Those at greater risk of complications may be treated with one or more drugs that aim to slow production of blood cells and reduce blood ‘stickiness’ to help maintain a normal blood flow. If a person is dealing with conditions such as diabetes, high blood pressure and high cholesterol, they will be given advice on ways of managing these conditions.

+ Key treatment options

  • Venesection/phlebotomy/bloodletting: an intravenous (IV) needle is inserted in a vein to remove blood in the same way as when blood is donated. This is repeated on a regular basis to reduce the number of red blood cells and make the blood thinner
  • Antiplatelet drugs: e.g. low-dose aspirin, dipyridamole or clopidogrel are used to thin the blood and help prevent blood clots
  • Anticoagulants: medicines that help to prevent blood clots, such as warfarin or heparin. These may be given in tablet or injection form
  • Hydroxycarbamide (or hydroxyurea): a type of chemotherapy drug in capsule form designed to interfere with the growth of cancer cells – in this case, helping to lower the number of red blood cells and platelets
  • Busulfan: a type of chemotherapy in tablet form that targets the bone marrow and helps to reduce the blood count
  • Interferon alpha: a substance which occurs naturally in the body that reduces the production of bone marrow cells. Interferon is given by injection
  • JAK inhibitors: Ruxolitinib is a type of targeted therapy drug known as a protein kinase inhibitor. It is designed to block the function of JAK1 and JAK2, slowing down blood production and reducing the size of the spleen. Ruxolitinib may be given to patients who cannot take hydroxycarbamide or who no longer respond to it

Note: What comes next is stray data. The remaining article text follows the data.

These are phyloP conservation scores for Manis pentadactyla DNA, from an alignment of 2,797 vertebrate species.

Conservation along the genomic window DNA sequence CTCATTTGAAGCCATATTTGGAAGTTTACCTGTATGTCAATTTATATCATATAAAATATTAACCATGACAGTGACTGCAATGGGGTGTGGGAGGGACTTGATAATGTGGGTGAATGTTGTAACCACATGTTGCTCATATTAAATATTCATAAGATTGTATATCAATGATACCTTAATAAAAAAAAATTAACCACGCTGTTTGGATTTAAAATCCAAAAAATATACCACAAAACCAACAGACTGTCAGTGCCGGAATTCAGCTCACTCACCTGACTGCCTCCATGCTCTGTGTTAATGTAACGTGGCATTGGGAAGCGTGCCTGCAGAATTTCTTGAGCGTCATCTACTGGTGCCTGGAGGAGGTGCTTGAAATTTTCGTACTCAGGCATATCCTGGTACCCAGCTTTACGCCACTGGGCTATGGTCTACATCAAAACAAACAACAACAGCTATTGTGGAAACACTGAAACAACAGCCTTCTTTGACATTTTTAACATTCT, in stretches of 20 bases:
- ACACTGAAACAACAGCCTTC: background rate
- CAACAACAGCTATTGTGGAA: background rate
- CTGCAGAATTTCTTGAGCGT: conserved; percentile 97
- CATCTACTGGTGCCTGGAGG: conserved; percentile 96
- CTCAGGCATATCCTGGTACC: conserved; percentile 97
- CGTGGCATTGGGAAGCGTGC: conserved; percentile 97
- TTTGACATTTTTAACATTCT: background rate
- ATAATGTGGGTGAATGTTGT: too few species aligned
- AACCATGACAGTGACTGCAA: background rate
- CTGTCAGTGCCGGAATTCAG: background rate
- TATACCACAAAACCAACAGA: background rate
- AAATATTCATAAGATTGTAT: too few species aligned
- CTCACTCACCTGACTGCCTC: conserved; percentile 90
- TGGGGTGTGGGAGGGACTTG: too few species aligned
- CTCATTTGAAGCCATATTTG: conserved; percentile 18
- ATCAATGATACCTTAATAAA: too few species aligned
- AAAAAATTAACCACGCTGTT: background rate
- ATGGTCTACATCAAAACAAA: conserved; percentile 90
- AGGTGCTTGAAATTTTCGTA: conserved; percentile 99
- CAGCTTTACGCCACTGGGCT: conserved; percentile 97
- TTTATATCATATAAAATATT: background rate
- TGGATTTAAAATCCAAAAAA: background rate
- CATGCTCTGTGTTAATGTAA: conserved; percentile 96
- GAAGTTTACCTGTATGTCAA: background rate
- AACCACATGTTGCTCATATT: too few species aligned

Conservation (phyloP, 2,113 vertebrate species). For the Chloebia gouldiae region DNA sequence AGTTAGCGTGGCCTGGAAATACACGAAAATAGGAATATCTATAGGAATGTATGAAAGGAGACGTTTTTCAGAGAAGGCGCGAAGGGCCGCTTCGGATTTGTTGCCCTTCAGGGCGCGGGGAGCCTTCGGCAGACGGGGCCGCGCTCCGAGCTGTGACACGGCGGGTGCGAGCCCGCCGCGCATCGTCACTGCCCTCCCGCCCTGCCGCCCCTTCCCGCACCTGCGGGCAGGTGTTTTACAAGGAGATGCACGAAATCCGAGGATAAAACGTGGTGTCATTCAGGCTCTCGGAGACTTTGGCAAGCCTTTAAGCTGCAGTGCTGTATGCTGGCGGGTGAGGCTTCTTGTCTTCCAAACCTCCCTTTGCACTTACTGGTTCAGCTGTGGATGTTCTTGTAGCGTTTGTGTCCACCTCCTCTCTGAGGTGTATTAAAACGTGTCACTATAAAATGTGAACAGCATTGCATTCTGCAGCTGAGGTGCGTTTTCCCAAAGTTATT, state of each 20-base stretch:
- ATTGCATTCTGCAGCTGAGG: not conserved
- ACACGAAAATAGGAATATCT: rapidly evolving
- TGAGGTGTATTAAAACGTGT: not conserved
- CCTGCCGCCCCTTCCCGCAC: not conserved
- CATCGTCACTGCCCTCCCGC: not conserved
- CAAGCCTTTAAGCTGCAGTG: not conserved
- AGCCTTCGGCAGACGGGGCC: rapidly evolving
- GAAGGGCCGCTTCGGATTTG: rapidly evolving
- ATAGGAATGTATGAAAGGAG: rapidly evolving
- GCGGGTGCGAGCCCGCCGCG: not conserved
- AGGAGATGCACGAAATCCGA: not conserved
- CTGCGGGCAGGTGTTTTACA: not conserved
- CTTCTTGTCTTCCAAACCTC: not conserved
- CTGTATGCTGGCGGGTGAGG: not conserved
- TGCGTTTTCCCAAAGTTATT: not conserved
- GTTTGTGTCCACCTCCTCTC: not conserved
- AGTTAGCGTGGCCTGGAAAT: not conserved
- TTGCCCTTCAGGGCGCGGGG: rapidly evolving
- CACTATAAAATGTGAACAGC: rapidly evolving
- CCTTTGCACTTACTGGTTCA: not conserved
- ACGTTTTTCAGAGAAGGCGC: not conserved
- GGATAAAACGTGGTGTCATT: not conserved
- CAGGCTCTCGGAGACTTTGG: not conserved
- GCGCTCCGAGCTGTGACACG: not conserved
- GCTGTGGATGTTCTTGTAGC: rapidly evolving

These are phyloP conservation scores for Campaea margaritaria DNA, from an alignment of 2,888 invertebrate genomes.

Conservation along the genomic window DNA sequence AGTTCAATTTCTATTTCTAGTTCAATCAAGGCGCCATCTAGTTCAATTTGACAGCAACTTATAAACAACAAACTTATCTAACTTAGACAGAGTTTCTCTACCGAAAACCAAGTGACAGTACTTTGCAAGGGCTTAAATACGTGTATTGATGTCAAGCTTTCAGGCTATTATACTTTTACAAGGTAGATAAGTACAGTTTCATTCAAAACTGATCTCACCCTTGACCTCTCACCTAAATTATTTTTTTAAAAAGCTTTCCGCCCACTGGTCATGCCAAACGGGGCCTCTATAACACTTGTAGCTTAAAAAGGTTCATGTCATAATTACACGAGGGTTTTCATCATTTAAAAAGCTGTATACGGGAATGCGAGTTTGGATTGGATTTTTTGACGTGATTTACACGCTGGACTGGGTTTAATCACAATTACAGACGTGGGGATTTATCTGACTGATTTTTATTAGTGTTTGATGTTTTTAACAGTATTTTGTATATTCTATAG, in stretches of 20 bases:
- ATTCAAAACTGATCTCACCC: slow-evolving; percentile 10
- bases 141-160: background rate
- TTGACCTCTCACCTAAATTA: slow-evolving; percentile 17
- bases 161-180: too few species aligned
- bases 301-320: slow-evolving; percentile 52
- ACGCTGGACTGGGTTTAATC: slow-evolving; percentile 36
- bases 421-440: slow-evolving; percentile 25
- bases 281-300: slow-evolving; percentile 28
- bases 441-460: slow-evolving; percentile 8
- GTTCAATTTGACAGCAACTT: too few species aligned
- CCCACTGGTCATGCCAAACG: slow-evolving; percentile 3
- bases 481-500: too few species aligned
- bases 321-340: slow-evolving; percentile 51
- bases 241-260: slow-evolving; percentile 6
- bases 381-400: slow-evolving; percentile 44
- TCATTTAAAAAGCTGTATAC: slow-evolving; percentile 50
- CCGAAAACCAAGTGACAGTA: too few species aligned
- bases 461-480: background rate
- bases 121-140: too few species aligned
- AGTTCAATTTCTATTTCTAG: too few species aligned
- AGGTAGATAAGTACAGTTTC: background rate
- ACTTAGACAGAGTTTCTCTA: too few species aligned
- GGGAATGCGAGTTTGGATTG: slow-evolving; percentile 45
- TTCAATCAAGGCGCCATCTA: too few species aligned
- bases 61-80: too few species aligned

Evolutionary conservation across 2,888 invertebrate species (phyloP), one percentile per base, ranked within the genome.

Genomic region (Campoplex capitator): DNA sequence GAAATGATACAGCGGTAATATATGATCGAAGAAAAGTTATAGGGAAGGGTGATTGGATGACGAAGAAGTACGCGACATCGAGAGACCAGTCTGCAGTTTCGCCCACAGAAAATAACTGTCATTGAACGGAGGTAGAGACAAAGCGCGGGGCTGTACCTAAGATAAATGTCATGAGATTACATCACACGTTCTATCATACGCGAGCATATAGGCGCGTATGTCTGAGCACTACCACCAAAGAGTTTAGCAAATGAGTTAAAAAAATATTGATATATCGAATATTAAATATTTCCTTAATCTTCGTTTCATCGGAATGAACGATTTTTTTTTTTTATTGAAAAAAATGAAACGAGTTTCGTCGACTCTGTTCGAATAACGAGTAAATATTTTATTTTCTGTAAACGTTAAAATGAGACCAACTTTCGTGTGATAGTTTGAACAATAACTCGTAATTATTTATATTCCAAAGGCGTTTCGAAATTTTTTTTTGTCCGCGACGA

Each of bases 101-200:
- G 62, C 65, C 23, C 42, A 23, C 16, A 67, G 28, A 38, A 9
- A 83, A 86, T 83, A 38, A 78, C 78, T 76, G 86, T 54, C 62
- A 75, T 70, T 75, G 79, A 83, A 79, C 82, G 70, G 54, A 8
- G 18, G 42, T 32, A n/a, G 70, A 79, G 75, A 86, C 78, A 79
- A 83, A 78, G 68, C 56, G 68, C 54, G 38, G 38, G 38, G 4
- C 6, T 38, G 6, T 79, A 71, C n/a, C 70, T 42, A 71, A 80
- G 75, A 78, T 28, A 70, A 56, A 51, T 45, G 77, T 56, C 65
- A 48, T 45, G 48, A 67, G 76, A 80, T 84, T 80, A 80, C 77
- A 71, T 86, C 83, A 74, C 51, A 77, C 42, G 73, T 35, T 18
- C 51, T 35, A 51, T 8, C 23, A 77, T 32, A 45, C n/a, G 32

• Anagrelide: a platelet-reducing agent in capsule form may be used in some countries, particularly in patients who do not respond to hydroxycarbamide
  • Allopurinol: a treatment used to prevent and treat gout
  • Antihistamines: may be prescribed to relieve itching
  • Phototherapy (UV light therapy): may be used to treat itching

+ Which healthcare professionals oversee the care of people with PV?

  • PV is usually diagnosed and treated by a hematologist (a specialist in blood disorders) and their team. A hematologist will prescribe treatment and monitor for any potential side effects of therapy.
  • People with mild forms of PV may require little treatment other than regular check-ups and blood tests. Some of these may be carried out by a family doctor or general practitioner (GP).
  • Patients who experience heart problems may need to see a cardiologist (specialist in heart disease).

+ Are there any new treatments on the horizon?

  • New treatment options are currently being investigated in clinical trials throughout the world. These include combinations of new and existing therapies and targeted therapies
  • A number of other novel therapies are also being investigated. Silence Therapeutics is investigating gene ‘silencing’ therapies, which are designed to temporarily block a specific gene’s message that would otherwise trigger an unwanted effect